The groups that I hope can help the Council and Executive to determine whether we can eliminate the need for a new jail include the King County Bar Association, the Urban League, citizen representatives of the Precinct Advisory Councils, the ACLU and the public defenders. The government agencies would include the Seattle Police Department, the Human Services Department, the Seattle Municipal Court, and the City Attorney’s office. Once assembled, this group would need also to invite representatives from the King County Executive, the King County Council, and the King County Prosecutor’s Office to join this effort because a critical element to these deliberations is whether King County would consider re-opening a discussion about extending the City’s contract for use of the King County Jail.
A budget proviso is a mechanism that restricts spending by a city department until some pre-set condition is completed by it. As a way to ensure this work is done thoroughly, I want the City Council to attach a proviso to a portion of the $4.5 million in the 2009 City Budget. The City Budget Office says that the project will have at least $2 million of 2009 funds available (plus any amount the City carries over from 2008) to fund the environmental assessments on the potential sites Seattle is considering and any other planning work that needs to be done in the first half of 2009. Thus a proviso of $2 million dollars should not stop the city from future jail planning while this work is done, but it will ensure that it’s done. Given that the Council has not always received requested information from the Executive departments in a timely fashion, the proviso assures the Council that it will in this instance.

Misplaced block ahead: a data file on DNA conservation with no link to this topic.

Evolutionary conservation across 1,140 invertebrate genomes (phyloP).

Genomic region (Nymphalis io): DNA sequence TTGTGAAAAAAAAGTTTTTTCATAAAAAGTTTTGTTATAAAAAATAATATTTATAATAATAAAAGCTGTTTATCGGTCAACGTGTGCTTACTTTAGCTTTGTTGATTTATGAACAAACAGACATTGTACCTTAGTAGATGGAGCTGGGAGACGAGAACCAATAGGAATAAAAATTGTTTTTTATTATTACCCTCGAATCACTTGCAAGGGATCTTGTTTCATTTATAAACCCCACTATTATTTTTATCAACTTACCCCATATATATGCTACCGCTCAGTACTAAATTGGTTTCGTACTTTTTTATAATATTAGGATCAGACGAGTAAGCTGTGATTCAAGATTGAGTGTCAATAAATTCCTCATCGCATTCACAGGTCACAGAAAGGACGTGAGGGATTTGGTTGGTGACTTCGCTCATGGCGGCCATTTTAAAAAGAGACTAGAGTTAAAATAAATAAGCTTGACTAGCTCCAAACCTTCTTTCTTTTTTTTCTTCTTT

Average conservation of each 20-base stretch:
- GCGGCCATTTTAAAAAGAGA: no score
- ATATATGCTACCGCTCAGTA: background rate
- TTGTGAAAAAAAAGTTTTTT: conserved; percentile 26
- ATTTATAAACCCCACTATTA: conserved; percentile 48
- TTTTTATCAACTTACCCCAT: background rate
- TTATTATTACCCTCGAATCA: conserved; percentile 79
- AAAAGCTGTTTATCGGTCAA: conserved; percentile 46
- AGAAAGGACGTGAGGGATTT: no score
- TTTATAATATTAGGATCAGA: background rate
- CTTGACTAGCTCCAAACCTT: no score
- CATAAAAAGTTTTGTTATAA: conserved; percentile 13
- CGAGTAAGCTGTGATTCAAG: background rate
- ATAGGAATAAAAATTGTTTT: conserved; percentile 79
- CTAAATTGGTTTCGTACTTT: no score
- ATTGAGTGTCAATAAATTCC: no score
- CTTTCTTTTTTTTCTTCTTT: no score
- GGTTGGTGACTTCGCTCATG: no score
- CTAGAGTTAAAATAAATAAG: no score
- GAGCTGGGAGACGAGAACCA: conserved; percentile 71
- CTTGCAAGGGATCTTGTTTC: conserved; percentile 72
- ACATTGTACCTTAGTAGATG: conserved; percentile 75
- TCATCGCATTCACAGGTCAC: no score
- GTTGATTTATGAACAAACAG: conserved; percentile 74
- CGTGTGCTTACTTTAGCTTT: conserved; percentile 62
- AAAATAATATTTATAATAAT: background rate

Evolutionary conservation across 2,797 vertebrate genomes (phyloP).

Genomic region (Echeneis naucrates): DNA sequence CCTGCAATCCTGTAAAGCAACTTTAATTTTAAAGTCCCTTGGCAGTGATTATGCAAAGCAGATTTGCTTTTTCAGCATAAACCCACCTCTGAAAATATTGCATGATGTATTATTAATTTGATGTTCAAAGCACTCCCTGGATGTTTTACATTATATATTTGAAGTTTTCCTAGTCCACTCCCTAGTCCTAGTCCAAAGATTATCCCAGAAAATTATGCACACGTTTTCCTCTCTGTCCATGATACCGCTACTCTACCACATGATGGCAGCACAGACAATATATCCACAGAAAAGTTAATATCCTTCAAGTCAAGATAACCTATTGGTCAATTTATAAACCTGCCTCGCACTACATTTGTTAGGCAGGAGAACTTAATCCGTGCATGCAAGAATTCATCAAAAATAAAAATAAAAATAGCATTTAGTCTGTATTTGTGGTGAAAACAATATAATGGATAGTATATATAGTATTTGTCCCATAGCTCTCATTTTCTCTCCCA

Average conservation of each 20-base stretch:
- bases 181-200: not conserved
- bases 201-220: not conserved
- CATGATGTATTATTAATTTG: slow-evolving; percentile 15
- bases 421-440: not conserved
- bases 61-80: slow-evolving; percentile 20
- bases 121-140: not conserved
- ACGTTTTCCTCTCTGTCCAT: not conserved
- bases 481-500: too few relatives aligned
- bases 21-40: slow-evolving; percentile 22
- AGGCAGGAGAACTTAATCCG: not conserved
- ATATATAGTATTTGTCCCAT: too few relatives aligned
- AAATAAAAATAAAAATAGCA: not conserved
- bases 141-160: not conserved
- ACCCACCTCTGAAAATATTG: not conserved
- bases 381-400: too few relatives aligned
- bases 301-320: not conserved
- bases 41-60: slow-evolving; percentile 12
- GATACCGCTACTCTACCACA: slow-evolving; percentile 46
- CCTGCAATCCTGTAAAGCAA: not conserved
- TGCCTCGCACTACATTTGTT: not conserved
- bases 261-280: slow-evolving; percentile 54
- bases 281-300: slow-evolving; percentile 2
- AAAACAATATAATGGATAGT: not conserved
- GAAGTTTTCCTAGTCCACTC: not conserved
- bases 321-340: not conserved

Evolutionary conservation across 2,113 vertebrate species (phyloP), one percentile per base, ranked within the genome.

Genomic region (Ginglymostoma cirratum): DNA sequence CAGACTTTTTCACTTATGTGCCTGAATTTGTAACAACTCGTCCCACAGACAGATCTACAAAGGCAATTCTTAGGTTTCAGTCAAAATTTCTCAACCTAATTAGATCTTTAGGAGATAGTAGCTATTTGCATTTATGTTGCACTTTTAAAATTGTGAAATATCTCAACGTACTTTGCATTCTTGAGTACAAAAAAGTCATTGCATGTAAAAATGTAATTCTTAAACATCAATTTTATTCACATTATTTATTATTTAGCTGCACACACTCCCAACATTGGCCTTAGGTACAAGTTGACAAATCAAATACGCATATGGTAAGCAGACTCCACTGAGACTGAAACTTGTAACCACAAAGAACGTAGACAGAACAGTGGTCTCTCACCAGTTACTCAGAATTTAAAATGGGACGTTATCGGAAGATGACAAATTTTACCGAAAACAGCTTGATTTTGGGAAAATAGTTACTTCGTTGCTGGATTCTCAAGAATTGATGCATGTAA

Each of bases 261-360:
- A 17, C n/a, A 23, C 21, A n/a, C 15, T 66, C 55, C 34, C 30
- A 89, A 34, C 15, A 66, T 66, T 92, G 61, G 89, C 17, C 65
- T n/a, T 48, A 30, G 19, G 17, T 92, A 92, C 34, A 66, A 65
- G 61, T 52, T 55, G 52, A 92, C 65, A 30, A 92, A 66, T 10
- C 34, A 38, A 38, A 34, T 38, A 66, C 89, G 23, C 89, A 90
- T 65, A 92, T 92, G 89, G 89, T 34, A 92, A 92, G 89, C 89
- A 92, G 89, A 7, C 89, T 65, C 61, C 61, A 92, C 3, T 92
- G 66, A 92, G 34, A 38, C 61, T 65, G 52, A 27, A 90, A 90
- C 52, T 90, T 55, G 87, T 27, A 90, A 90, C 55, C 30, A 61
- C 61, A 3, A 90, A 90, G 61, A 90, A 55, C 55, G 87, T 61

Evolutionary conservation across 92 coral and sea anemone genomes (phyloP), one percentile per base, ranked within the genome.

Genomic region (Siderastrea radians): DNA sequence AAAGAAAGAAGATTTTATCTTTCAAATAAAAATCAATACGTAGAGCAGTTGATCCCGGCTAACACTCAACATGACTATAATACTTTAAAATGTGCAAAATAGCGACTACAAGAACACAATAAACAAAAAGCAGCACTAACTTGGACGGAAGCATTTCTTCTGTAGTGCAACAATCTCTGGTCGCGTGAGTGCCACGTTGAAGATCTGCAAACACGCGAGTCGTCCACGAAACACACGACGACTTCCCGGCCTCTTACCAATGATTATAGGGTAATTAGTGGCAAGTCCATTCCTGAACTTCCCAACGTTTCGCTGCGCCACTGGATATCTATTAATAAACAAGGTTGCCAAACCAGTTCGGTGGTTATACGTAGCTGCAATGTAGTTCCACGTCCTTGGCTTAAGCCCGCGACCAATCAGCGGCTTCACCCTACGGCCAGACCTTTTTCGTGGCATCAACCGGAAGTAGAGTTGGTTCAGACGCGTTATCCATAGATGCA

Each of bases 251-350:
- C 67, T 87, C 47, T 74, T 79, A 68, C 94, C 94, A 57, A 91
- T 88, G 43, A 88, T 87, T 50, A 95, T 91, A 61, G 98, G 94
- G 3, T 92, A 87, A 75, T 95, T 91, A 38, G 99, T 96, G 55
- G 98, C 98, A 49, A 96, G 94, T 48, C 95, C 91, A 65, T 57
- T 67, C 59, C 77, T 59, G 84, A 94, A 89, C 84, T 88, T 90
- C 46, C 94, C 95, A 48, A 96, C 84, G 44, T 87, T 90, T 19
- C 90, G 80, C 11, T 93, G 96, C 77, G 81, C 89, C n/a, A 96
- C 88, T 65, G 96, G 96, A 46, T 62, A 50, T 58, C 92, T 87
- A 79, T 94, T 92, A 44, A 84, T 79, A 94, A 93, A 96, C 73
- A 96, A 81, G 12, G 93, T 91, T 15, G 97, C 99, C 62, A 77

The Mayor does not support the proviso because Seattle has established a strong regional collaboration with some of our suburban cities in working toward a common jail site and this proviso may give them the impression that Seattle may not be a reliable partner in that pursuit. However, the proviso is constructed in a way to allow Seattle to continue to work with these cities while determining if a jail is needed of if a smaller one could suffice. Certainly if it is found that a smaller jail is required, with lower construction and maintenance costs, then all cities could benefit from this work.
An approach like this could accomplish 4 things:
- Mitigate the possible negative impact on public safety and quality of life in our neighborhoods that may result from the King County Prosecutor’s decision to reduce many felony drug charges to misdemeanors;
- Considerably improve the County budget picture by decreasing criminal justice system utilization;
- Help us determine whether we need to build a new jail – which could free up another $2.5 million dollars in the City budget mid-year; and
- Help offenders to make positive changes in their lives by removing obstacles to a better life for participants, rather than creating new barriers and at a fraction of what it costs to arrest, book, prosecute and convict the participants of low-level drug crimes.
The Council will be voting on this budget action on Monday morning, November 17.